Russian oil firms will receive “considerable” loans from China in return for increased oil supplies, with the exact amount to be determined by individual projects, Russia’s senior energy official said on Tuesday.
Deputy Prime Minister Igor Sechin, who oversees the oil sector, said Russia planned to increase deliveries to China and that the falling oil price would not be critical for Russia this year. He was speaking to reporters after Russian oil pipeline monopoly Transneft and China National Petroleum Corp (CNPC) signed a deal for construction of a pipeline spur to link the two countries’ trunk pipelines. The deal was signed during the visit to Moscow of Chinese Premier Wen Jiabao. The spur, with capacity of 15 million tonnes of oil per year, will be out into operation no earlier than 2009. Its cost has been estimated at $800 million. The Kremlin is seeking to diversify its oil export routes away from the West and is targeting China as the main market for its East Siberian oil.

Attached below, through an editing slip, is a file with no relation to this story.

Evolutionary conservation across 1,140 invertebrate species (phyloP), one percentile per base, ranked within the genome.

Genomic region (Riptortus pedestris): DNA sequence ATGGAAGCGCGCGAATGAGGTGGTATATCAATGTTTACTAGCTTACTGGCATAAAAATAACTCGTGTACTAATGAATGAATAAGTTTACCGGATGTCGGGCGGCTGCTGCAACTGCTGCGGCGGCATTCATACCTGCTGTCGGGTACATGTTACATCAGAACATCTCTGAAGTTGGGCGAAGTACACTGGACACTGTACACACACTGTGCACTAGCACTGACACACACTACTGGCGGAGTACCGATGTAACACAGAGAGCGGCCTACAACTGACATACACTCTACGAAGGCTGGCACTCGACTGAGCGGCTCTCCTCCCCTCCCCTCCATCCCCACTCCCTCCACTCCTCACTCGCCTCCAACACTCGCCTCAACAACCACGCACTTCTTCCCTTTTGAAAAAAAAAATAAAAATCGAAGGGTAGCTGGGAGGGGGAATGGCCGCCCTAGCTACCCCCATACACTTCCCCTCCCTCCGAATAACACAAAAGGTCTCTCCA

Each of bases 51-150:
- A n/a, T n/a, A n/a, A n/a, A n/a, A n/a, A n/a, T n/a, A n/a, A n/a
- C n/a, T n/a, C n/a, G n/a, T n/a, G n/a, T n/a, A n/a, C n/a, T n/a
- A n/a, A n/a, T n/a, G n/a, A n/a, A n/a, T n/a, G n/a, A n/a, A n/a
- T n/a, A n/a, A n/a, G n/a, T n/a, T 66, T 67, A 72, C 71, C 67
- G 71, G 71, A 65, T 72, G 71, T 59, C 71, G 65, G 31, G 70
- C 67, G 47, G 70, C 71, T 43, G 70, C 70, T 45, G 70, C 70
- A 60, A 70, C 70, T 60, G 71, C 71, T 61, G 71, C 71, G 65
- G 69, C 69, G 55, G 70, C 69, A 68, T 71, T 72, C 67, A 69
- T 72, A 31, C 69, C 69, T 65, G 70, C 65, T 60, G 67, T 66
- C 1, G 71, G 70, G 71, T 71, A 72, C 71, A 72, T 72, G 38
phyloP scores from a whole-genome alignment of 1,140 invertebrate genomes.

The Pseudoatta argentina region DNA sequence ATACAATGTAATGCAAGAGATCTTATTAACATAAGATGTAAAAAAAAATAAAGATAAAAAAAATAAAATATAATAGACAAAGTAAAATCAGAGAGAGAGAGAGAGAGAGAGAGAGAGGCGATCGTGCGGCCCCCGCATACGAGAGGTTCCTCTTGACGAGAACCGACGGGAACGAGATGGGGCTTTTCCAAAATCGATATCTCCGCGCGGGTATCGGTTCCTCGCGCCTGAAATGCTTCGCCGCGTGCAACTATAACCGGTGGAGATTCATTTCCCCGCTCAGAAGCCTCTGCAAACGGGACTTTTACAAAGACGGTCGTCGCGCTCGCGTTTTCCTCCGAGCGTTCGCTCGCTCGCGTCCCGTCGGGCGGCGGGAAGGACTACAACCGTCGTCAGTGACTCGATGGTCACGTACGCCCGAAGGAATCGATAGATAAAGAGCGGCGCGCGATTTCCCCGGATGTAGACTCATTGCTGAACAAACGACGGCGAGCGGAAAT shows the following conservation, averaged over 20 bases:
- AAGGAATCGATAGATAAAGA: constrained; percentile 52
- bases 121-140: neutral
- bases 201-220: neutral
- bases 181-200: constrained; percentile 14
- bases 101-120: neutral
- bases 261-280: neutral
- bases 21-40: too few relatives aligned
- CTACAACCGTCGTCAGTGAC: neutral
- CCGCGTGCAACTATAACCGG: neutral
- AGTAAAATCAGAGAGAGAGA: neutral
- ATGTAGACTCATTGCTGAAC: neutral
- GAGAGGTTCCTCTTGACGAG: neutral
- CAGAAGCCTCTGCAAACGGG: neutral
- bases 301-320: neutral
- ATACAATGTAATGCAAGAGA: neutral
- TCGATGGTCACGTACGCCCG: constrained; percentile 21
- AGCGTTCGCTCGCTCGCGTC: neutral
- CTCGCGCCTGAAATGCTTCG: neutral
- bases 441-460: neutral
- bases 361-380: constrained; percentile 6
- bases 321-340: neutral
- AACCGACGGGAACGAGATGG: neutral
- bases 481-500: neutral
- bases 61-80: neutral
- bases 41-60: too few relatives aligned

Industry sources said on Monday Beijing was in talks to lend Russian companies between $20 billion and $25 billion in export-backed loans, allowing Russian firms to sort out immediate financing needs during an acute liquidity squeeze and an oil price slump. Sechin said the sum would be “considerable” but stopped short of confirming a number. “Financing is required to realize major projects,” Sechin said. “The sum of the loans will be determined by the projects. It’s considerable.” He added: “It’s still early to speak of a credit agreement but work will be spread over production, refining, sales and transportation.”
Industry sources said on Monday a long-term oil supply deal between the two countries would give China access to 300 million tons of Russian oil over the next 20 years, accounting for 4% of its annual demand. Sechin did not comment on how much oil Russia might supply. The deputy prime minister said Russian and Chinese energy companies would submit a proposal for cooperation by Nov. 25. (Reuters)